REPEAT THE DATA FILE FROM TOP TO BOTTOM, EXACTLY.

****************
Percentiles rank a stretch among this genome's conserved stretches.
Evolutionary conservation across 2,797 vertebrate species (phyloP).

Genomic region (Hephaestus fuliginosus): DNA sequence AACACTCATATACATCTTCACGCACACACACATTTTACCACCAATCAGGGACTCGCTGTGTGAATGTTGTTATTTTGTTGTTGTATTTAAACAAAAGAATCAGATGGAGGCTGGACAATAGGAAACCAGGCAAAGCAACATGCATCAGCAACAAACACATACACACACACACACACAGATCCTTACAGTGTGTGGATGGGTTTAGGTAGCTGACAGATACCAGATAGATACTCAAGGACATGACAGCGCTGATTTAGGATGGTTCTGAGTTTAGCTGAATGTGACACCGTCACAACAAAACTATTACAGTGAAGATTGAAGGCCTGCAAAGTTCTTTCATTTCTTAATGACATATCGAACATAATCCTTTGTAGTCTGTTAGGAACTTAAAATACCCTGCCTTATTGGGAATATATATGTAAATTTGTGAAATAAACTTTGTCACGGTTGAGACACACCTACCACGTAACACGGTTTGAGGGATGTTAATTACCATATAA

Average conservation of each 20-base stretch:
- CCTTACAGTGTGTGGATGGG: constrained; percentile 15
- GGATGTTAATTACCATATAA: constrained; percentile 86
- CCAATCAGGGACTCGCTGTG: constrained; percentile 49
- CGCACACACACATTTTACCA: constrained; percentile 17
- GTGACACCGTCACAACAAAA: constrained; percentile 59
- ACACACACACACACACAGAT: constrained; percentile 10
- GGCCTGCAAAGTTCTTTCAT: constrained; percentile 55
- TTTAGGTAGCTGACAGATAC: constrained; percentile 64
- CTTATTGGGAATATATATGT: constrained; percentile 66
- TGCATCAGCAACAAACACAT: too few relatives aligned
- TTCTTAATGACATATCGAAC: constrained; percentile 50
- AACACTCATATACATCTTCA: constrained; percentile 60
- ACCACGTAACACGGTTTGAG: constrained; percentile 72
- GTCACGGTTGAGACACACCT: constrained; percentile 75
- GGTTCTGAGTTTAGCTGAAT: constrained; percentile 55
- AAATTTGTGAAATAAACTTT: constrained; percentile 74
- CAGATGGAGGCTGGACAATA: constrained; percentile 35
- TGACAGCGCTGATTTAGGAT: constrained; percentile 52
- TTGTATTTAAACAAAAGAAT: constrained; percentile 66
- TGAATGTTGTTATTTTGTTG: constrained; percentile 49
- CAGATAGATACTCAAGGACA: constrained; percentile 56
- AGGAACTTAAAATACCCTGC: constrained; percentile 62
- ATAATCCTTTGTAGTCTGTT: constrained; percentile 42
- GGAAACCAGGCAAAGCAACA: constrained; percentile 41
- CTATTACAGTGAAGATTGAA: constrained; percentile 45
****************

Percentiles rank a stretch among this genome's conserved stretches.
Evolutionary conservation across 2,797 vertebrate species (phyloP).

Genomic region (Hephaestus fuliginosus): DNA sequence AACACTCATATACATCTTCACGCACACACACATTTTACCACCAATCAGGGACTCGCTGTGTGAATGTTGTTATTTTGTTGTTGTATTTAAACAAAAGAATCAGATGGAGGCTGGACAATAGGAAACCAGGCAAAGCAACATGCATCAGCAACAAACACATACACACACACACACACAGATCCTTACAGTGTGTGGATGGGTTTAGGTAGCTGACAGATACCAGATAGATACTCAAGGACATGACAGCGCTGATTTAGGATGGTTCTGAGTTTAGCTGAATGTGACACCGTCACAACAAAACTATTACAGTGAAGATTGAAGGCCTGCAAAGTTCTTTCATTTCTTAATGACATATCGAACATAATCCTTTGTAGTCTGTTAGGAACTTAAAATACCCTGCCTTATTGGGAATATATATGTAAATTTGTGAAATAAACTTTGTCACGGTTGAGACACACCTACCACGTAACACGGTTTGAGGGATGTTAATTACCATATAA

Average conservation of each 20-base stretch:
- CCTTACAGTGTGTGGATGGG: constrained; percentile 15
- GGATGTTAATTACCATATAA: constrained; percentile 86
- CCAATCAGGGACTCGCTGTG: constrained; percentile 49
- CGCACACACACATTTTACCA: constrained; percentile 17
- GTGACACCGTCACAACAAAA: constrained; percentile 59
- ACACACACACACACACAGAT: constrained; percentile 10
- GGCCTGCAAAGTTCTTTCAT: constrained; percentile 55
- TTTAGGTAGCTGACAGATAC: constrained; percentile 64
- CTTATTGGGAATATATATGT: constrained; percentile 66
- TGCATCAGCAACAAACACAT: too few relatives aligned
- TTCTTAATGACATATCGAAC: constrained; percentile 50
- AACACTCATATACATCTTCA: constrained; percentile 60
- ACCACGTAACACGGTTTGAG: constrained; percentile 72
- GTCACGGTTGAGACACACCT: constrained; percentile 75
- GGTTCTGAGTTTAGCTGAAT: constrained; percentile 55
- AAATTTGTGAAATAAACTTT: constrained; percentile 74
- CAGATGGAGGCTGGACAATA: constrained; percentile 35
- TGACAGCGCTGATTTAGGAT: constrained; percentile 52
- TTGTATTTAAACAAAAGAAT: constrained; percentile 66
- TGAATGTTGTTATTTTGTTG: constrained; percentile 49
- CAGATAGATACTCAAGGACA: constrained; percentile 56
- AGGAACTTAAAATACCCTGC: constrained; percentile 62
- ATAATCCTTTGTAGTCTGTT: constrained; percentile 42
- GGAAACCAGGCAAAGCAACA: constrained; percentile 41
- CTATTACAGTGAAGATTGAA: constrained; percentile 45